Let's boil and salad I love adding boiled eggs to my salad as a filling protein source and a meat alternative. Another mindful kitchen intention of mine is to cut down my meat consumption, and while eggs are an animal source of protein, green eggs have less of an environmental impact than beef. On this day I combined my boiled eggs with cooked barley (a terribly nutritious grain) and some pesto (a terribly nutritious sauce). In my practice as a dietitian I see many people who are confused about grains, notably wheat. While every body is different, I believe the key to healthy grain consumption is variety. And while barley is not something I eat regularly purely for a taste preference, Ben loves it so I throw it into the mix every now and then. Plus, I appreciate its fibre content. Many people inquire as to how I boil my eggs, as they often look perfect. To that I say, "thanks!"... I do take my egg boiling quite seriously. And indeed they are often perfect *dusts my shoulders off*. Sometimes me eggs are stubborn and basically the entire white comes off with the shell, but usually, yeah, they are pretty great. It's taken time to get there, some trial and error, and I describe my favoured method in the recipe below. So that's it! Happy egg eating, friends. I'd love it if you share in the comments below where you buy your eggs, if you have a particular producer you love. You might help out fellow readers who live near you!

Boiled Egg and Barley Salad with Pesto

Serves 2

Ingredients
4 free-range, pastured eggs
1 & 1/2 cups cooked Barley (I used pearl barley, but get hulled if you can and follow this link for cooking instructions. I also cook my grains in stock, as it provides an extra kick of flavour)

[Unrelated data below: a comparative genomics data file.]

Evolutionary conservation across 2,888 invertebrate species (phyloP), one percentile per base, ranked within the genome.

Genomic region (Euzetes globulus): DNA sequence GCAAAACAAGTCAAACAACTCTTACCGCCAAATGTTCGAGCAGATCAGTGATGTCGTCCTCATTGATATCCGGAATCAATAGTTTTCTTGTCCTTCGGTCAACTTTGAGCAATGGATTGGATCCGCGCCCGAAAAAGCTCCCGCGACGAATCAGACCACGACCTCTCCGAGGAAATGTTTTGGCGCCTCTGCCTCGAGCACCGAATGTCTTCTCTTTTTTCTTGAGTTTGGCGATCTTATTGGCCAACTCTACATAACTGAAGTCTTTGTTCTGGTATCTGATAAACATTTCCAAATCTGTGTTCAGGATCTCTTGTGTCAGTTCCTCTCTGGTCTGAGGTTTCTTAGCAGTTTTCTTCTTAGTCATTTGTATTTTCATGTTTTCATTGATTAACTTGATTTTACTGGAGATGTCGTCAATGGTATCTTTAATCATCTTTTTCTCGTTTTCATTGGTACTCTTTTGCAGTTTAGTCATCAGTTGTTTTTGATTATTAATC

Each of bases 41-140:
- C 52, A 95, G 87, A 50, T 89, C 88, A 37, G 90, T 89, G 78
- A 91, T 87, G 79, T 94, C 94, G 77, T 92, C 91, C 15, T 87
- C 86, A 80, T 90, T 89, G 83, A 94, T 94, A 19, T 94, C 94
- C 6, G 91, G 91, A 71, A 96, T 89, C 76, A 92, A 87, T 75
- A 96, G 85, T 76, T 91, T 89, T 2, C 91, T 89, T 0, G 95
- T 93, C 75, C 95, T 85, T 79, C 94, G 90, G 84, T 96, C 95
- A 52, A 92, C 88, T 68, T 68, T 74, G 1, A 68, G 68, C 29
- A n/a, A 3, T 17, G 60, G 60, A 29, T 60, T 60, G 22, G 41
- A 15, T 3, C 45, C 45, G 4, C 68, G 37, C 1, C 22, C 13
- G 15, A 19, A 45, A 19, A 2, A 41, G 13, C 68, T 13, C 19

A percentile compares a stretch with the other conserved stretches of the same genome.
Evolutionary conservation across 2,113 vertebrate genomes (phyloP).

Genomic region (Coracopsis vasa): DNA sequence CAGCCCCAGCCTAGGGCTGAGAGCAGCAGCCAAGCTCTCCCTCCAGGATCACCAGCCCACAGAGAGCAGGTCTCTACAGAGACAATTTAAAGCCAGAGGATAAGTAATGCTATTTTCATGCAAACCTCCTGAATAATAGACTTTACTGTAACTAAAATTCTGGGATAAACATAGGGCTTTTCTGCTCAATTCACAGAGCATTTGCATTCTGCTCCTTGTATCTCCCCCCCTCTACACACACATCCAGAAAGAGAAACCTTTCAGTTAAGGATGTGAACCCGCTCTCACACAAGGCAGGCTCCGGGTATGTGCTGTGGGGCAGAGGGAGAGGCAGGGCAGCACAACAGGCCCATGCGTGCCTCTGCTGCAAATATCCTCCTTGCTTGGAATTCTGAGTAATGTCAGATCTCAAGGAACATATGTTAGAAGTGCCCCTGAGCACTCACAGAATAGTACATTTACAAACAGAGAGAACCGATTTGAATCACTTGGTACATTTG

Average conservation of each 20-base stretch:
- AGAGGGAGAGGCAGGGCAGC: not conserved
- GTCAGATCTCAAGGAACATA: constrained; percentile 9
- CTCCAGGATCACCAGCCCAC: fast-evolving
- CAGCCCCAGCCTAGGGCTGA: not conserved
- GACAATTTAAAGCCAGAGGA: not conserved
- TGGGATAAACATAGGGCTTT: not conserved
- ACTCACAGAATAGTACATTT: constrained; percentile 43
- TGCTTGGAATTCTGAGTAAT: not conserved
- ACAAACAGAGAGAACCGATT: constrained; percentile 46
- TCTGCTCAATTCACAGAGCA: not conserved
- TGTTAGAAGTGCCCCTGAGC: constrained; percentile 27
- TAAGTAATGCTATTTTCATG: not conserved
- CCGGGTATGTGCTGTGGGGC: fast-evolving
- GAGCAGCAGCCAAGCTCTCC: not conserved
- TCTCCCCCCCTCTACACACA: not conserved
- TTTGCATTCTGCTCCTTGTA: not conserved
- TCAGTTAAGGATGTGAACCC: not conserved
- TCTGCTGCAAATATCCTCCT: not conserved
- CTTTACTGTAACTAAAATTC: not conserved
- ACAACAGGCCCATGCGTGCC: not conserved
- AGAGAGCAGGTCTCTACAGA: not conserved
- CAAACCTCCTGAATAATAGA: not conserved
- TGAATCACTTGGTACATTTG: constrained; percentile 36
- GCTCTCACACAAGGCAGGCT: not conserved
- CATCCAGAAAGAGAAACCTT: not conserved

1 tablespoon Extra Virgin Olive Oil 1 small clove Garlic, crushed 2 handfuls Kale (I used Cavolo Nero)
2 tablespoons Pinenuts, toasted
1 juicy Lemon
1-2 tablespoons Pesto (I used my homemade classic basil pesto)
Sea Salt and freshly cracked Black Pepper

Optional: a few small chopped radishes or some diced red onion, for crunch

Method
1. to get the perfect hard-boiled eggs: place room-temperature eggs in a saucepan and cover them with cold water (allowing enough room for them to float). Bring them to the boil. As soon as they are boiling turn the heat off, cover with the saucepan lid and leave them for 7 minutes (2 minutes shorter for runnier yolk, 2 minutes longer for harder yolk). Drain the eggs and run them under cold water, then allow them to sit in cold water until completely chilled before peeling (I leave mine for ~15 minutes).
2. While the eggs are cooling, heat the oil in a skillet over medium heat. Add the garlic and sauté for 30 seconds, then the kale and a small pinch of salt. Cook for a few minutes until soft, turing the heat down if required so the garlic doesn't burn.
3. Add the cooked barley to the bowls and top with the cooked, garlicy kale, then squeeze lemon juice over the top to taste. Toss to combine. Add the chopped radish or onion if using, followed by the boiled eggs cut in half. Drizzle the pesto over the top and scatter the toasted pinenuts. Season to taste with sea salt, freshly cracked black pepper and a drizzle of extra virgin olive oil if desired.

Heidi xo